Concussions are one of the top 10 most common injuries football players can sustain. But we largely misunderstand this injury.
For instance, a concussion is not a bruise to a brain caused when the head has a forceful impact with a hard surface like the ground or another player’s helmet as it is commonly believed. In fact, radiological scans don’t show swelling or bleeding. And the injury is usually a result of the head accelerating quickly and then being suddenly stopped or spun rapidly.
The injury occurs when this severe and violent trauma causes the brain cells to fire all their neurotransmitters due to the cells becoming depolarized, emitting an unhealthy flood of chemicals into the brain, which deadens receptors associated with memory and learning. This is why you see players suffering from a concussion confused, unconscious, nausea or with blurred vision.
Unfortunately, players who suffer one concussion are four times more likely to sustain a second one. Each further concussion results in future injuries occurring from less forceful blows and requiring more time than normal to recover.
That’s why all the recent energy from the NFL and college and high school leagues to protect their brains. Yet, brains remain vulnerable, and even the most ordinary collisions on the field can kill. And because teenagers brain tissue has not fully developed, they are highly susceptible to multiple hits to the head resulting in massive swelling and brain bleeds.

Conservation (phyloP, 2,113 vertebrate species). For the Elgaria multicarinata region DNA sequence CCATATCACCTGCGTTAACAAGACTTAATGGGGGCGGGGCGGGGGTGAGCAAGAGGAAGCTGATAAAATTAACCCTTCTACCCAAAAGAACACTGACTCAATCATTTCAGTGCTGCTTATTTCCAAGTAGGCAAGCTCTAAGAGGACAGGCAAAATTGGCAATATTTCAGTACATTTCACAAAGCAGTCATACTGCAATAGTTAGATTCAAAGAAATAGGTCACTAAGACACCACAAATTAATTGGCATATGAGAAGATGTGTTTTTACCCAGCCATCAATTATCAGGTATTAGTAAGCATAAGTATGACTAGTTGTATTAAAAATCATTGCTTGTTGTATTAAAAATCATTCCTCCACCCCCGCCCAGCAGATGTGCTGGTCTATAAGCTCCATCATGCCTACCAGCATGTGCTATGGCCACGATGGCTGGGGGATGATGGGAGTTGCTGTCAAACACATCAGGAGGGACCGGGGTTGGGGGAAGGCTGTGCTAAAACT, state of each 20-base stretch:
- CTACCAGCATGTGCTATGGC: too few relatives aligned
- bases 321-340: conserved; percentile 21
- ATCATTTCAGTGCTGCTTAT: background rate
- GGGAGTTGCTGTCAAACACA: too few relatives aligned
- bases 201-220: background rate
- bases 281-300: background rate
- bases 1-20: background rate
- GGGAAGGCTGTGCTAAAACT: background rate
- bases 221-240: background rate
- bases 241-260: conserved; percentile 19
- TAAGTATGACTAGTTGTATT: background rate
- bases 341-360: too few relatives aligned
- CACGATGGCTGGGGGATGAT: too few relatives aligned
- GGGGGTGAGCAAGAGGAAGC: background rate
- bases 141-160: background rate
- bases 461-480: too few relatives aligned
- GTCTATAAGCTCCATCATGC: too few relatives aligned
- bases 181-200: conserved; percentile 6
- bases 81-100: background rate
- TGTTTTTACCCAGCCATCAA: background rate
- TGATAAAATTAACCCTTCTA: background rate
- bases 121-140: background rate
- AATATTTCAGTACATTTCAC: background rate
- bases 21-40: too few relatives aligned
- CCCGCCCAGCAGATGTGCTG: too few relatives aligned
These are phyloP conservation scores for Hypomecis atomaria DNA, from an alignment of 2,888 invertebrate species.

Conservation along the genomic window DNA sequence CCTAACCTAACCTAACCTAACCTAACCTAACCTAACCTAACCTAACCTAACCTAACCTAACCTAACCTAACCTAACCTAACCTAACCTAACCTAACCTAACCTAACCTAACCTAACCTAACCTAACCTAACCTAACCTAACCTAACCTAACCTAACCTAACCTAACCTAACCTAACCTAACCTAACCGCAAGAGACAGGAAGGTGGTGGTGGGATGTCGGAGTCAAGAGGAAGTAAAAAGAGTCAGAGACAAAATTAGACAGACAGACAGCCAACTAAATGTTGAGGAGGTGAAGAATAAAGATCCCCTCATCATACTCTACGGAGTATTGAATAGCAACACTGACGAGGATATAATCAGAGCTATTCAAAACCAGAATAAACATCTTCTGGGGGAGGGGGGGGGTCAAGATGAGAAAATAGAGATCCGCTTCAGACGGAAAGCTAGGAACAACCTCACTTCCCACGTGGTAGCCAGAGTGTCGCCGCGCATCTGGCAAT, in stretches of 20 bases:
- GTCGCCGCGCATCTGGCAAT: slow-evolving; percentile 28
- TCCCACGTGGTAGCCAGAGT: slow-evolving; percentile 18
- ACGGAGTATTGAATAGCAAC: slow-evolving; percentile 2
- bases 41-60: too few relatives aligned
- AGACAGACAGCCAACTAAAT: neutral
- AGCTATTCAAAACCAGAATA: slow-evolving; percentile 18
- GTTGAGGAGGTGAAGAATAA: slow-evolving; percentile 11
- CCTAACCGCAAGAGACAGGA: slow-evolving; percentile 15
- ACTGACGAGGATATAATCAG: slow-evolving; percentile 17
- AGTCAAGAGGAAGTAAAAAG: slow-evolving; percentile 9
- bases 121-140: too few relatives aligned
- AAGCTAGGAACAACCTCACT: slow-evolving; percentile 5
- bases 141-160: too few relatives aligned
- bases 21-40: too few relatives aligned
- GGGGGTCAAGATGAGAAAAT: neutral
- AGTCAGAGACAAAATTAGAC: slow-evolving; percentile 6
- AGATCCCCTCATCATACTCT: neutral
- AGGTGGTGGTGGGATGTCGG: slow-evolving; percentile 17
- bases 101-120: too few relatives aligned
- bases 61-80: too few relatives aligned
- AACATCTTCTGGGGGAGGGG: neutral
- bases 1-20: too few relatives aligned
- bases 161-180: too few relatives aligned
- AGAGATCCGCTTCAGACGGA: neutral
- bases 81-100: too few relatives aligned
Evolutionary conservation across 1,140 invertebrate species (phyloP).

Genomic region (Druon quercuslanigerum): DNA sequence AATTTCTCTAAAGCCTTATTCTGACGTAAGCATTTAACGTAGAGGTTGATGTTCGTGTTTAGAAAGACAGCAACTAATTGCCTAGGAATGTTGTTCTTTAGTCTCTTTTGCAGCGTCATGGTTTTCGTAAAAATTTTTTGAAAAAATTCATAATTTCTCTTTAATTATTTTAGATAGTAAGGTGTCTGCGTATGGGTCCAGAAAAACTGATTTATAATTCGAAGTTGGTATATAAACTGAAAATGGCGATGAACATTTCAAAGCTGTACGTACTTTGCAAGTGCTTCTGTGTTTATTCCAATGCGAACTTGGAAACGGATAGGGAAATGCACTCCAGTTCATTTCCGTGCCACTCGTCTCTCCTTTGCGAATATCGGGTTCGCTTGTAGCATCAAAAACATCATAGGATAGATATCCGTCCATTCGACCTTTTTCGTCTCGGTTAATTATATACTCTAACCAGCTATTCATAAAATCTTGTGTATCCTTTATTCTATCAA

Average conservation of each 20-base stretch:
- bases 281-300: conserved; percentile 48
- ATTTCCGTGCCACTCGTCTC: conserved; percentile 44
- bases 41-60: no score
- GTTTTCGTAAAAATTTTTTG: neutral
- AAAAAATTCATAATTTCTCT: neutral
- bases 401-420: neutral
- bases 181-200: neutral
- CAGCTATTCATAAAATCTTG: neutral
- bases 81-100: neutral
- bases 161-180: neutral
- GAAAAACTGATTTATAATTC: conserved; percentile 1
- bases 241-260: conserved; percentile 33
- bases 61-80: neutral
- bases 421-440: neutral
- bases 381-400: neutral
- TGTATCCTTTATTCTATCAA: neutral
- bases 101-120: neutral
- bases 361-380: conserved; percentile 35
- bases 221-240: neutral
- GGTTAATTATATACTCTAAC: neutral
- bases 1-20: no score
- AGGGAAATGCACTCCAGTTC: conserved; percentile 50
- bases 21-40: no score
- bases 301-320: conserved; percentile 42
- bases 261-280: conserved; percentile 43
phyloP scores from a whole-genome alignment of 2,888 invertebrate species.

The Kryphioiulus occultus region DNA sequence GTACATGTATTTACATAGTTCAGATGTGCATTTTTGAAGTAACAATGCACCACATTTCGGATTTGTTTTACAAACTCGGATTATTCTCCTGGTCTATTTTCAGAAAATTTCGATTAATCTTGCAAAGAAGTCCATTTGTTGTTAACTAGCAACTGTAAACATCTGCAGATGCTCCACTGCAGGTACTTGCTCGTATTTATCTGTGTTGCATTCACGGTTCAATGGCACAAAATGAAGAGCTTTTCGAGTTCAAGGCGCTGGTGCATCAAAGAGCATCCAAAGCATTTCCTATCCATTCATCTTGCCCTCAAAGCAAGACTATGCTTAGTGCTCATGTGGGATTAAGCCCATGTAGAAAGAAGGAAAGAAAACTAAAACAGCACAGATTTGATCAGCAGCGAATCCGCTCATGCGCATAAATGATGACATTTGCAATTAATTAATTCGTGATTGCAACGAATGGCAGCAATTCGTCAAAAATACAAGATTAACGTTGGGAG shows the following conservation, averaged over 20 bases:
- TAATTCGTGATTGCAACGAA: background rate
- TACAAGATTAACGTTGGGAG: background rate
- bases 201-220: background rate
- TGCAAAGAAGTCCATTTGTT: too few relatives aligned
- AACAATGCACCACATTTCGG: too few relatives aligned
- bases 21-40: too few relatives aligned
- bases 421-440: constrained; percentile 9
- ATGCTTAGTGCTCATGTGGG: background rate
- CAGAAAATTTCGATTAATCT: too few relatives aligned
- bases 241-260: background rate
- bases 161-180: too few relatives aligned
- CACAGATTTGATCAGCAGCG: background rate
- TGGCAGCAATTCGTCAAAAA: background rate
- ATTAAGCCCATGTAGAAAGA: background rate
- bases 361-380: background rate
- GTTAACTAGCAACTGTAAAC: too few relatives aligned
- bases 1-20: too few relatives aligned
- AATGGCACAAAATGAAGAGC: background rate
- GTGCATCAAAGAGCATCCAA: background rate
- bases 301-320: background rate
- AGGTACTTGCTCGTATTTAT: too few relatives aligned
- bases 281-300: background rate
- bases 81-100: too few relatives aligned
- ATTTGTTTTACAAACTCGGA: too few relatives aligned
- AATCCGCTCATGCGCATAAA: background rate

College football players are prone to some of the worst collisions, where lineman and linebackers suffer more impacts to the head during a game than any other player, but it’s the quarterback and the running back who suffer the hardest blows, according to a study released back in September.
The effects of concussions are long-term. In 2007, University of North Carolina’s Center for the Study of Retired Athletes studied the 595 retired NFL players who recall sustaining 3 or more concussions. Their study revealed that over twenty percent of those players suffer from depression.
How Do You Protect Players from Further Concussions?
Jason Smith of the Rams was out of the game against Cleveland due to a concussion he suffered in the Dallas game. This is Smith’s third concussion in as many seasons. Given the statement above about the susceptibility to further concussions after you’ve suffered just one concussion, should Jason Smith keep playing? I think it’s clear that for his safety and quality of life in the long term preventing further injuries by quitting is the best option. But will that happen? Unlikely. Playing through injuries, even a concussion, is sometimes part of the game.
Changing the rules of the game is another way to protect players. The league did just that on December 3, 2009, requiring players who exhibit any significant sign of concussion to be removed from the game or practice, barring them from even returning the same day.
Imposing standards on helmet construction is another area that needs to step up to help protect against concussions. The Standard Performance Specifications for Newly Constructed Helmets has virtually eliminated skull fractures, but helmet designers face a trade-off when it comes to design. Since helmets cannot get too large or heavy, they have to be made to withstand high impact and allow less violent forces to cause a concussion or made more softly to cushion against the kind of collisions that cause concussions while allowing larger impacts to crack the skull.
We could go back to leather helmets, which, according to a recent study, for college level players and below there is possible evidence that they provide slightly better protection. What do you think?
Dr. Rick Lehman is a distinguished orthopedic surgeon in St. Louis, Missouri and an articular cartilage reconstruction pioneer He owns U. S. Sports Medicine in Kirkwood, MO, and LehmanHealth. Learn more about Dr. Rick.